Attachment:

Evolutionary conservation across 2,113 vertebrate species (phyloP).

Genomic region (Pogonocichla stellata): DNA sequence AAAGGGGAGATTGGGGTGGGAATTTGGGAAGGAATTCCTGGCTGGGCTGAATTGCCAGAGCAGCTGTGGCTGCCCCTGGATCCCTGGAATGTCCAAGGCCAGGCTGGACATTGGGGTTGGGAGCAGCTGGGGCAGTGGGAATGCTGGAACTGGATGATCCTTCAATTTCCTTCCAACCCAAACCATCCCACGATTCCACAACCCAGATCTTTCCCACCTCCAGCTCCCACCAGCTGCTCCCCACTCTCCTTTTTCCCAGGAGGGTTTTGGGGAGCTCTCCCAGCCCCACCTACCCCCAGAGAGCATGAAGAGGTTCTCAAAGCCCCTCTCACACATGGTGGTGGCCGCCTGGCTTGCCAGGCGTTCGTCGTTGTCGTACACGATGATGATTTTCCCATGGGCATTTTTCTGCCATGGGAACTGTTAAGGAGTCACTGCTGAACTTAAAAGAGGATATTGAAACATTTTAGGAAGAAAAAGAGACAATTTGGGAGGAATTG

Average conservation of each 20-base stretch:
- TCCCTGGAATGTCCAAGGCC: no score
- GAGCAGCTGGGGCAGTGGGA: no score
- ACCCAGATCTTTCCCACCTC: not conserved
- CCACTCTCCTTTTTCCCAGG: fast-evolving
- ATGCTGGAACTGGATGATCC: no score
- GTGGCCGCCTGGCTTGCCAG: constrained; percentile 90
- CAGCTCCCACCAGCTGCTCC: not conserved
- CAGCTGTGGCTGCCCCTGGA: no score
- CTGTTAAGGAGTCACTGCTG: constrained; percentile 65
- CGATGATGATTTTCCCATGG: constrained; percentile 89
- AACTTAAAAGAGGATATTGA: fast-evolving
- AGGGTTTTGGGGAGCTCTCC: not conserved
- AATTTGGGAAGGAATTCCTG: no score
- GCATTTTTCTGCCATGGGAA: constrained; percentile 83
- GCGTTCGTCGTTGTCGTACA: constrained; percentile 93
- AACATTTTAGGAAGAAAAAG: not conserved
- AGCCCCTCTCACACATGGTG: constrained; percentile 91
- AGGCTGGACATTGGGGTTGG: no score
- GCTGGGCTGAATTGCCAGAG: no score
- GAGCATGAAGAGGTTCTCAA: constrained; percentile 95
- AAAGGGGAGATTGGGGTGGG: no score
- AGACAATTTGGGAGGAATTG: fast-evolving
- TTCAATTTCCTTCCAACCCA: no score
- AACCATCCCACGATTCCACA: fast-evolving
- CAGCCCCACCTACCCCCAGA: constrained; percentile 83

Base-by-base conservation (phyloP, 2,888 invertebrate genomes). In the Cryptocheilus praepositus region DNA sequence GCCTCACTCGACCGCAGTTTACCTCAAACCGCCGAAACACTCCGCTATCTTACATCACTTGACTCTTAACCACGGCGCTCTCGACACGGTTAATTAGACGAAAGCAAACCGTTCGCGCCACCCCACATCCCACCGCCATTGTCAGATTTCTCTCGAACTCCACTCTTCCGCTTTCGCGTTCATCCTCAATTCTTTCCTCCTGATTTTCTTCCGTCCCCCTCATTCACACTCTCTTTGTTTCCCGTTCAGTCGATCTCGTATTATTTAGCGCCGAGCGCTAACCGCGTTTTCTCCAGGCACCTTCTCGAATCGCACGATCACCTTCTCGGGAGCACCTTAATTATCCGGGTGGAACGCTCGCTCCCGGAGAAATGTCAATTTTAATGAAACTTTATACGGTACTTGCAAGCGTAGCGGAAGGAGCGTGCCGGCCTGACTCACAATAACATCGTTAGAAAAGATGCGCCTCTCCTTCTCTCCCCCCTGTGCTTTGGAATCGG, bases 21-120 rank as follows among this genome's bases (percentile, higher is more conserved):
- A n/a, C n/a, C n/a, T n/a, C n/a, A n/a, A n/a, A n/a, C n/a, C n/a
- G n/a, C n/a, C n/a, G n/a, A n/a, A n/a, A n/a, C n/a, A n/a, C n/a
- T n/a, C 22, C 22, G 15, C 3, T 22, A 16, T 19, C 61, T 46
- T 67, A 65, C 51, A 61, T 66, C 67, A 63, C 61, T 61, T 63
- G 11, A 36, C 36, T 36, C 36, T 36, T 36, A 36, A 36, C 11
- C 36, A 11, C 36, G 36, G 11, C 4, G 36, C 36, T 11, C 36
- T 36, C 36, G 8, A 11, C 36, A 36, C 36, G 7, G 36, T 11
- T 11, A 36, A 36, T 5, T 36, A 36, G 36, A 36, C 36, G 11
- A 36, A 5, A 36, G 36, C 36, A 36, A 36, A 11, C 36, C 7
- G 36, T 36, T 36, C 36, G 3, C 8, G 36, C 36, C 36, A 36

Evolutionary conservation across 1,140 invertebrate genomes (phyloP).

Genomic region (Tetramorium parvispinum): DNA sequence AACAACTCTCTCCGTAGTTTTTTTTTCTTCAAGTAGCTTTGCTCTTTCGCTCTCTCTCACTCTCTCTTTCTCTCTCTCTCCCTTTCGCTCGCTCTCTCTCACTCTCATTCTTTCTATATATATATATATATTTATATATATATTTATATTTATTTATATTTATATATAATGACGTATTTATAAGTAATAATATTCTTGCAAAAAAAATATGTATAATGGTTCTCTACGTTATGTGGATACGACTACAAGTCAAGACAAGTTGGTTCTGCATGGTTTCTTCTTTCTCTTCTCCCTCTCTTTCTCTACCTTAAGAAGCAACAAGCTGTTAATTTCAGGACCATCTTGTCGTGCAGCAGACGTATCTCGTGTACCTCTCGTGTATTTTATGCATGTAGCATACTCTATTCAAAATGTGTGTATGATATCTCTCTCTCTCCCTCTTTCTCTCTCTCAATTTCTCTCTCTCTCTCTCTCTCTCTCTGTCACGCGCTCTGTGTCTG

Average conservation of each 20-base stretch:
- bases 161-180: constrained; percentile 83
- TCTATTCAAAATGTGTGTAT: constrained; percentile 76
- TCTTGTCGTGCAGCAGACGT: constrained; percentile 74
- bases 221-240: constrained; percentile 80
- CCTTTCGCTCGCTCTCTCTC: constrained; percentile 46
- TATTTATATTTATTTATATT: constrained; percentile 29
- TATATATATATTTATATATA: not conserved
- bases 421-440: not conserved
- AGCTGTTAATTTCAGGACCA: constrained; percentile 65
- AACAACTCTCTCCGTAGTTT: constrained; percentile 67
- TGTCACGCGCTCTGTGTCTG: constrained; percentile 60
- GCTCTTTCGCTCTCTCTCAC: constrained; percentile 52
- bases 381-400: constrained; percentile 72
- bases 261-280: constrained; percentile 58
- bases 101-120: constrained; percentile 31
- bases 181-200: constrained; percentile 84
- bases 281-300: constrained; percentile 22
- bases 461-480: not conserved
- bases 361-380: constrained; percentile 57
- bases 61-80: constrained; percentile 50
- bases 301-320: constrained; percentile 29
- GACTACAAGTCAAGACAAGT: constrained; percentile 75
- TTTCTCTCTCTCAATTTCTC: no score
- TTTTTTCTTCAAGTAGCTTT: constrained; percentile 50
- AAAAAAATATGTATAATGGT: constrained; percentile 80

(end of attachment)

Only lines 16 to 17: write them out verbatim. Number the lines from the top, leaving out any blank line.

- AATTTGGGAAGGAATTCCTG: no score
- GCATTTTTCTGCCATGGGAA: constrained; percentile 83